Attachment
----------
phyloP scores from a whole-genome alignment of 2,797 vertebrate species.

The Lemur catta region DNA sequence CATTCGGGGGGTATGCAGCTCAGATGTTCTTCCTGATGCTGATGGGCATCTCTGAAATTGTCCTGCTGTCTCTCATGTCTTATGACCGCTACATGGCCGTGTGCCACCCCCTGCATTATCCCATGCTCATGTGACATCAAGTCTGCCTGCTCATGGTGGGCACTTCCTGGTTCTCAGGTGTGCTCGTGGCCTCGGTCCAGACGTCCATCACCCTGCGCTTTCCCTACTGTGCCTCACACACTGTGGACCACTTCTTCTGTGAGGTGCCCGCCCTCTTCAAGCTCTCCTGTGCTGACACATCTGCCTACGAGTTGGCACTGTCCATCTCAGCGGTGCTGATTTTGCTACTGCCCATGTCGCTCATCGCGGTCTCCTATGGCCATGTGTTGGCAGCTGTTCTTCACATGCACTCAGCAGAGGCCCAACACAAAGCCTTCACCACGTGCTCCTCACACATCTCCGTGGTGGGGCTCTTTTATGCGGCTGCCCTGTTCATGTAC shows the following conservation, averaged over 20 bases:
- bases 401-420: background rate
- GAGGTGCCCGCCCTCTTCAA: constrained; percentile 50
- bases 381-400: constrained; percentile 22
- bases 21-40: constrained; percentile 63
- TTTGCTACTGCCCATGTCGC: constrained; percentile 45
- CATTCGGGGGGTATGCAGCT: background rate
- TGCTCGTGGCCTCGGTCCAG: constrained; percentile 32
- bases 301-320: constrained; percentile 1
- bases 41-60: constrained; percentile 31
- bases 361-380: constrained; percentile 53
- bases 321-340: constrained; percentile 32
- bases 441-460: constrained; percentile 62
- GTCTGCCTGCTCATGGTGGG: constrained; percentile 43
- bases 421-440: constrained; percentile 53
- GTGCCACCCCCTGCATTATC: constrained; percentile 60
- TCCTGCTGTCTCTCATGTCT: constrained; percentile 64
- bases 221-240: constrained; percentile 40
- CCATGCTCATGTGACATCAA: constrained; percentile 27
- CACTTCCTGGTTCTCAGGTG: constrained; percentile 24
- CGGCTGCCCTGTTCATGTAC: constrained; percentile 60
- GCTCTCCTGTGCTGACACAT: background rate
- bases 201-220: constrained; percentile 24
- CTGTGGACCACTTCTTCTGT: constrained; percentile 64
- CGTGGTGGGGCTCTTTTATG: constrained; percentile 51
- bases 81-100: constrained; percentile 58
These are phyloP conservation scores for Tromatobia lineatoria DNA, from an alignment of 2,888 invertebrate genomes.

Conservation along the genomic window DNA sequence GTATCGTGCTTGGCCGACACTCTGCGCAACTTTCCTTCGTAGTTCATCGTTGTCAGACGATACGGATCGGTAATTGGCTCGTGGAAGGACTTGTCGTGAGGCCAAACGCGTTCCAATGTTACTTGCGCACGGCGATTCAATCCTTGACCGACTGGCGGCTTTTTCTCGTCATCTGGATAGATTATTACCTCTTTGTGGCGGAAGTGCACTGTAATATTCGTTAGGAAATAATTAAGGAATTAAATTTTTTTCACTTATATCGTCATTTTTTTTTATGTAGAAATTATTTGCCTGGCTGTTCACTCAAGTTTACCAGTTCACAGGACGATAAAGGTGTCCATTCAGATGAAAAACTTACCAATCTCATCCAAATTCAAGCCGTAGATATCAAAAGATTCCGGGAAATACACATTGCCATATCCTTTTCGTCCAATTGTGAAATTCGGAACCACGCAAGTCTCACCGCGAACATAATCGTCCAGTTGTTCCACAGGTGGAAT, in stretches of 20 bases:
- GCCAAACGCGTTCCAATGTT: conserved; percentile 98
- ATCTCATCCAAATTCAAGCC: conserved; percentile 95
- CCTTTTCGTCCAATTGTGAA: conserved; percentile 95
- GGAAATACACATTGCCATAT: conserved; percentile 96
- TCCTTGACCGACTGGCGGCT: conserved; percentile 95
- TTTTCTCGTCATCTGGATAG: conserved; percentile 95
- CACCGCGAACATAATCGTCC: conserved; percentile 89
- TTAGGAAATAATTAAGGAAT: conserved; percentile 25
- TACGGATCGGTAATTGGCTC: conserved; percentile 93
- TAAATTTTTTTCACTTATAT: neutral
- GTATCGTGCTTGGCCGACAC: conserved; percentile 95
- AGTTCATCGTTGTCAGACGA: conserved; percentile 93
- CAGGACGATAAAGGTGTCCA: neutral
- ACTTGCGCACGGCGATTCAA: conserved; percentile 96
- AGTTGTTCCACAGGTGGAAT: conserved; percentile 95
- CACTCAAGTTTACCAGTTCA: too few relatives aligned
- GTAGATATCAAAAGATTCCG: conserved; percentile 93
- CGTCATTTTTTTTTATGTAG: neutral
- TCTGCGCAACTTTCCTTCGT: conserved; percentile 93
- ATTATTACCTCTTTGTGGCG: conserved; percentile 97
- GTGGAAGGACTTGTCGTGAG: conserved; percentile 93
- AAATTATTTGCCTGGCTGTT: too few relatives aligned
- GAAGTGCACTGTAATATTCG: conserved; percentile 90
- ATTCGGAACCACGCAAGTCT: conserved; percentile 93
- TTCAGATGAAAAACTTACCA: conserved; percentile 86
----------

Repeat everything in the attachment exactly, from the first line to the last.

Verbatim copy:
phyloP scores from a whole-genome alignment of 2,797 vertebrate species.

The Lemur catta region DNA sequence CATTCGGGGGGTATGCAGCTCAGATGTTCTTCCTGATGCTGATGGGCATCTCTGAAATTGTCCTGCTGTCTCTCATGTCTTATGACCGCTACATGGCCGTGTGCCACCCCCTGCATTATCCCATGCTCATGTGACATCAAGTCTGCCTGCTCATGGTGGGCACTTCCTGGTTCTCAGGTGTGCTCGTGGCCTCGGTCCAGACGTCCATCACCCTGCGCTTTCCCTACTGTGCCTCACACACTGTGGACCACTTCTTCTGTGAGGTGCCCGCCCTCTTCAAGCTCTCCTGTGCTGACACATCTGCCTACGAGTTGGCACTGTCCATCTCAGCGGTGCTGATTTTGCTACTGCCCATGTCGCTCATCGCGGTCTCCTATGGCCATGTGTTGGCAGCTGTTCTTCACATGCACTCAGCAGAGGCCCAACACAAAGCCTTCACCACGTGCTCCTCACACATCTCCGTGGTGGGGCTCTTTTATGCGGCTGCCCTGTTCATGTAC shows the following conservation, averaged over 20 bases:
- bases 401-420: background rate
- GAGGTGCCCGCCCTCTTCAA: constrained; percentile 50
- bases 381-400: constrained; percentile 22
- bases 21-40: constrained; percentile 63
- TTTGCTACTGCCCATGTCGC: constrained; percentile 45
- CATTCGGGGGGTATGCAGCT: background rate
- TGCTCGTGGCCTCGGTCCAG: constrained; percentile 32
- bases 301-320: constrained; percentile 1
- bases 41-60: constrained; percentile 31
- bases 361-380: constrained; percentile 53
- bases 321-340: constrained; percentile 32
- bases 441-460: constrained; percentile 62
- GTCTGCCTGCTCATGGTGGG: constrained; percentile 43
- bases 421-440: constrained; percentile 53
- GTGCCACCCCCTGCATTATC: constrained; percentile 60
- TCCTGCTGTCTCTCATGTCT: constrained; percentile 64
- bases 221-240: constrained; percentile 40
- CCATGCTCATGTGACATCAA: constrained; percentile 27
- CACTTCCTGGTTCTCAGGTG: constrained; percentile 24
- CGGCTGCCCTGTTCATGTAC: constrained; percentile 60
- GCTCTCCTGTGCTGACACAT: background rate
- bases 201-220: constrained; percentile 24
- CTGTGGACCACTTCTTCTGT: constrained; percentile 64
- CGTGGTGGGGCTCTTTTATG: constrained; percentile 51
- bases 81-100: constrained; percentile 58
These are phyloP conservation scores for Tromatobia lineatoria DNA, from an alignment of 2,888 invertebrate genomes.

Conservation along the genomic window DNA sequence GTATCGTGCTTGGCCGACACTCTGCGCAACTTTCCTTCGTAGTTCATCGTTGTCAGACGATACGGATCGGTAATTGGCTCGTGGAAGGACTTGTCGTGAGGCCAAACGCGTTCCAATGTTACTTGCGCACGGCGATTCAATCCTTGACCGACTGGCGGCTTTTTCTCGTCATCTGGATAGATTATTACCTCTTTGTGGCGGAAGTGCACTGTAATATTCGTTAGGAAATAATTAAGGAATTAAATTTTTTTCACTTATATCGTCATTTTTTTTTATGTAGAAATTATTTGCCTGGCTGTTCACTCAAGTTTACCAGTTCACAGGACGATAAAGGTGTCCATTCAGATGAAAAACTTACCAATCTCATCCAAATTCAAGCCGTAGATATCAAAAGATTCCGGGAAATACACATTGCCATATCCTTTTCGTCCAATTGTGAAATTCGGAACCACGCAAGTCTCACCGCGAACATAATCGTCCAGTTGTTCCACAGGTGGAAT, in stretches of 20 bases:
- GCCAAACGCGTTCCAATGTT: conserved; percentile 98
- ATCTCATCCAAATTCAAGCC: conserved; percentile 95
- CCTTTTCGTCCAATTGTGAA: conserved; percentile 95
- GGAAATACACATTGCCATAT: conserved; percentile 96
- TCCTTGACCGACTGGCGGCT: conserved; percentile 95
- TTTTCTCGTCATCTGGATAG: conserved; percentile 95
- CACCGCGAACATAATCGTCC: conserved; percentile 89
- TTAGGAAATAATTAAGGAAT: conserved; percentile 25
- TACGGATCGGTAATTGGCTC: conserved; percentile 93
- TAAATTTTTTTCACTTATAT: neutral
- GTATCGTGCTTGGCCGACAC: conserved; percentile 95
- AGTTCATCGTTGTCAGACGA: conserved; percentile 93
- CAGGACGATAAAGGTGTCCA: neutral
- ACTTGCGCACGGCGATTCAA: conserved; percentile 96
- AGTTGTTCCACAGGTGGAAT: conserved; percentile 95
- CACTCAAGTTTACCAGTTCA: too few relatives aligned
- GTAGATATCAAAAGATTCCG: conserved; percentile 93
- CGTCATTTTTTTTTATGTAG: neutral
- TCTGCGCAACTTTCCTTCGT: conserved; percentile 93
- ATTATTACCTCTTTGTGGCG: conserved; percentile 97
- GTGGAAGGACTTGTCGTGAG: conserved; percentile 93
- AAATTATTTGCCTGGCTGTT: too few relatives aligned
- GAAGTGCACTGTAATATTCG: conserved; percentile 90
- ATTCGGAACCACGCAAGTCT: conserved; percentile 93
- TTCAGATGAAAAACTTACCA: conserved; percentile 86